2021 began with what would become one of the biggest stories of the year in the United States.
On 6 January, a group of Donald Trump supporters stormed the Capitol Building while members of Congress were gathering to certify Joe Biden's election win.
Storming of the Capitol
In the days leading up to the attack, smaller protests and rallies had been held in Washington DC, with large crowds of Trump supporters gathering to voice their anger at what they believed was a stolen election.
"But there is no evidence of voter fraud," I would repeatedly state while interviewing the demonstrators. This would be met with denials, scepticism and claims that I was part of the "fake news" mainstream media.
The people I spoke to would not believe election officials, the US Attorney General, the courts or fellow Republicans. They would however believe the false claims of a defeated president who was desperately trying to cling to power.
There was a sense of anger and annoyance from the Trump supporters I spoke to in those early days of 2021 at a level that I had not witnessed before.
While I could see the tensions rising, I could not have predicted the chaos that unfolded that day.
It began with a massive Donald Trump rally on the Ellipse, a large green area in front of the White House. A stage and big screens had been erected under signs that read: "Save America".
Thousands had gathered with the crowd stretching back to the Washington Monument.
They erupted in cheers as Donald Trump took to the stage. He claimed his election loss was an egregious assault on Democracy that it had to be confronted by Congress. "We fight like hell and if you don't fight like hell, you're not going to have a country anymore," he told them.
A short time later a group of the president's supporters stormed the Capitol Building. Security guards were involved in armed stand-offs and elected representatives were forced to shelter under desks while protesters smashed windows and vandalised offices.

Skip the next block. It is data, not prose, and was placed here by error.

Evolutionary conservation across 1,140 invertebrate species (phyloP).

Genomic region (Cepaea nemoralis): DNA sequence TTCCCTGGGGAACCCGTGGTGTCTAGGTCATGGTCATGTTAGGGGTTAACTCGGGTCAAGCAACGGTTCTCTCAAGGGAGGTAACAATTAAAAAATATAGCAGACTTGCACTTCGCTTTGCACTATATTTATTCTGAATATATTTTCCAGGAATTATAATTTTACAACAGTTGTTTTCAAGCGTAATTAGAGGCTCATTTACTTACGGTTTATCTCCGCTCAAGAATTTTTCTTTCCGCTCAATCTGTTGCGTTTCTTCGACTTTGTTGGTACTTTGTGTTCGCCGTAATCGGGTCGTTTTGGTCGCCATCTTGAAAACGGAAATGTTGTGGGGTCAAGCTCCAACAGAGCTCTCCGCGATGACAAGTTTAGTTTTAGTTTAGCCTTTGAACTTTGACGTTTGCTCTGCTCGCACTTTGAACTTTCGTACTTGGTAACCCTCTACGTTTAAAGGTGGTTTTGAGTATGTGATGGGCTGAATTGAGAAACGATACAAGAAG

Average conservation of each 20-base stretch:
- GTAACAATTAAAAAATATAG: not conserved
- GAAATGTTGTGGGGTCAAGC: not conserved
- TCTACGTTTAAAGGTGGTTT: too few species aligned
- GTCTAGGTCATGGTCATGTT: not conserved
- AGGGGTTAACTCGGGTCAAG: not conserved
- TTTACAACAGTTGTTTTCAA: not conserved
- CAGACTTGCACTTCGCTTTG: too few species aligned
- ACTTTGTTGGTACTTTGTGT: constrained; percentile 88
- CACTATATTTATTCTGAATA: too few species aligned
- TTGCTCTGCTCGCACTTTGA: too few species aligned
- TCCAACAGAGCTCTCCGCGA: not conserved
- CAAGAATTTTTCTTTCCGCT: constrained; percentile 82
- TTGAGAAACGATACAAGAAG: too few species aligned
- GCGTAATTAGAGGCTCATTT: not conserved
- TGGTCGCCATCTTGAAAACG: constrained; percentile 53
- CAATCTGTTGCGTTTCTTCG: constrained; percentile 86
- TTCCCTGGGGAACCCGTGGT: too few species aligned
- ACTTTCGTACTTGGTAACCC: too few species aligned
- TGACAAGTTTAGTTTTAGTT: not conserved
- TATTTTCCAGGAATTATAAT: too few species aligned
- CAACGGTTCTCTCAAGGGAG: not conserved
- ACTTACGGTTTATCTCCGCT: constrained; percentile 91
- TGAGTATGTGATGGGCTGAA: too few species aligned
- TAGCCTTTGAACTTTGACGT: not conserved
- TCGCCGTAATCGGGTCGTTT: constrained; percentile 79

Shots were fired. Lives were lost. It was chaos.
It led to Donald Trump being impeached by the US House of Representatives for an unprecedented second time.
The impeachment vote happened one week after rioters had stormed the Capitol Building and one week before Joe Biden's inauguration as the 46th President of the United States.
Security is always tight on the day of a presidential inauguration, but the scale of the lockdown for Biden's swearing-in ceremony was unprecedented.
Just two weeks after the storming of the Capitol Building, the streets of Washington DC were closed with armed National Guard troops and military vehicles stationed at roadblocks throughout the city.
Areas that would usually be lined with people, were instead lined with soldiers and barbed wire fences.
The National Mall was transformed into a field of flags - 200,000 of them to represent the people who could not be there. They fluttered loudly in the wind and a light snow started to fall as Joe Biden took to the podium to deliver his inaugural address. "Politics need not be a raging fire destroying everything in its path. Every disagreement doesn’t have to be a cause for total war," Mr Biden said.
He was kept busy in his first days in office signing a series of executive orders. The measures would see the US rejoin the World Health Organization and the Paris Climate Accord. Funding was cut for Donald Trump's border wall and his travel ban affecting Muslim-majority countries was ended.
Many of the executive orders related to the coronavirus crisis, with measures announced to ramp up vaccine manufacturing and distribution.
In early 2021, Europe and much of the rest of the world were struggling to get access to vaccine supplies but the roll-out in the US was surging ahead. Under the previous Trump administration, the government had invested billions of dollars early in the pandemic on vaccine development, testing and production. Red tape was cut and approvals were fast-tracked, guaranteeing quick access to supplies once the vaccines were ready.